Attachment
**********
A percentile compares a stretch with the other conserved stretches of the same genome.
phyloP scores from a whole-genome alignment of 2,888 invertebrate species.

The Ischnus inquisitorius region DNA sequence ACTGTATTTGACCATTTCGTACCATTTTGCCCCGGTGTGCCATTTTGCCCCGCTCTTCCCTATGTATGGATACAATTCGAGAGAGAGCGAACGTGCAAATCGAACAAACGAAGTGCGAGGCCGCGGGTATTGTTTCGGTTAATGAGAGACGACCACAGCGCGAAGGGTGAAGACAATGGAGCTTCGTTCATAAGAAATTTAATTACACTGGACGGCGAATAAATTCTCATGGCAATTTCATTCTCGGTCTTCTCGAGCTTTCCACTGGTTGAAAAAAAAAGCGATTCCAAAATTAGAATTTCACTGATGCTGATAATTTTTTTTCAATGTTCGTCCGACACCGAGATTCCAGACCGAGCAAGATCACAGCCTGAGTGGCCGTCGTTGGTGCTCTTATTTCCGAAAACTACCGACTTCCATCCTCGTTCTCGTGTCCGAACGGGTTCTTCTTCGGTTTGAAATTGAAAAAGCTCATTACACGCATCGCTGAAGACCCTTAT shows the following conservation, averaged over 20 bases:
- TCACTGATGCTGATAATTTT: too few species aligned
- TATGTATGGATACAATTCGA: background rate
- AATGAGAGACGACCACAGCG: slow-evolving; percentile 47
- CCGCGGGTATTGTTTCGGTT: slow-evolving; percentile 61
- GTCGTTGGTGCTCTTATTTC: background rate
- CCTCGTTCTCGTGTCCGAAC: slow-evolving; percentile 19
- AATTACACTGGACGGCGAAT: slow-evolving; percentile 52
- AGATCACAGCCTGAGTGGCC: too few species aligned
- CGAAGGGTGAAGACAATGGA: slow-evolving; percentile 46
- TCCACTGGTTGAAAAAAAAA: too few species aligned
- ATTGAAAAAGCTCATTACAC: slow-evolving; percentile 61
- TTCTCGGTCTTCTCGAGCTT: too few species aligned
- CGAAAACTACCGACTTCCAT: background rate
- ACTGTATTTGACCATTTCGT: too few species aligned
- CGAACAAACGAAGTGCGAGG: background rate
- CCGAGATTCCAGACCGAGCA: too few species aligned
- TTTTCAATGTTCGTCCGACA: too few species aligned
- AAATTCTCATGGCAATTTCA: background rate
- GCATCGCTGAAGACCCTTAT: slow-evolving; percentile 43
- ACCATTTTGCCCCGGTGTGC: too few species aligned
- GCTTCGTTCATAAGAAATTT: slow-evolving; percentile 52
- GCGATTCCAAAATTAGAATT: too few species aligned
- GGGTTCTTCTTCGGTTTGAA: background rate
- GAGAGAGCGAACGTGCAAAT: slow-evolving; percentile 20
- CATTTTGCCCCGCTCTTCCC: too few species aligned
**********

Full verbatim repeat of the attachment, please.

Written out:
A percentile compares a stretch with the other conserved stretches of the same genome.
phyloP scores from a whole-genome alignment of 2,888 invertebrate species.

The Ischnus inquisitorius region DNA sequence ACTGTATTTGACCATTTCGTACCATTTTGCCCCGGTGTGCCATTTTGCCCCGCTCTTCCCTATGTATGGATACAATTCGAGAGAGAGCGAACGTGCAAATCGAACAAACGAAGTGCGAGGCCGCGGGTATTGTTTCGGTTAATGAGAGACGACCACAGCGCGAAGGGTGAAGACAATGGAGCTTCGTTCATAAGAAATTTAATTACACTGGACGGCGAATAAATTCTCATGGCAATTTCATTCTCGGTCTTCTCGAGCTTTCCACTGGTTGAAAAAAAAAGCGATTCCAAAATTAGAATTTCACTGATGCTGATAATTTTTTTTCAATGTTCGTCCGACACCGAGATTCCAGACCGAGCAAGATCACAGCCTGAGTGGCCGTCGTTGGTGCTCTTATTTCCGAAAACTACCGACTTCCATCCTCGTTCTCGTGTCCGAACGGGTTCTTCTTCGGTTTGAAATTGAAAAAGCTCATTACACGCATCGCTGAAGACCCTTAT shows the following conservation, averaged over 20 bases:
- TCACTGATGCTGATAATTTT: too few species aligned
- TATGTATGGATACAATTCGA: background rate
- AATGAGAGACGACCACAGCG: slow-evolving; percentile 47
- CCGCGGGTATTGTTTCGGTT: slow-evolving; percentile 61
- GTCGTTGGTGCTCTTATTTC: background rate
- CCTCGTTCTCGTGTCCGAAC: slow-evolving; percentile 19
- AATTACACTGGACGGCGAAT: slow-evolving; percentile 52
- AGATCACAGCCTGAGTGGCC: too few species aligned
- CGAAGGGTGAAGACAATGGA: slow-evolving; percentile 46
- TCCACTGGTTGAAAAAAAAA: too few species aligned
- ATTGAAAAAGCTCATTACAC: slow-evolving; percentile 61
- TTCTCGGTCTTCTCGAGCTT: too few species aligned
- CGAAAACTACCGACTTCCAT: background rate
- ACTGTATTTGACCATTTCGT: too few species aligned
- CGAACAAACGAAGTGCGAGG: background rate
- CCGAGATTCCAGACCGAGCA: too few species aligned
- TTTTCAATGTTCGTCCGACA: too few species aligned
- AAATTCTCATGGCAATTTCA: background rate
- GCATCGCTGAAGACCCTTAT: slow-evolving; percentile 43
- ACCATTTTGCCCCGGTGTGC: too few species aligned
- GCTTCGTTCATAAGAAATTT: slow-evolving; percentile 52
- GCGATTCCAAAATTAGAATT: too few species aligned
- GGGTTCTTCTTCGGTTTGAA: background rate
- GAGAGAGCGAACGTGCAAAT: slow-evolving; percentile 20
- CATTTTGCCCCGCTCTTCCC: too few species aligned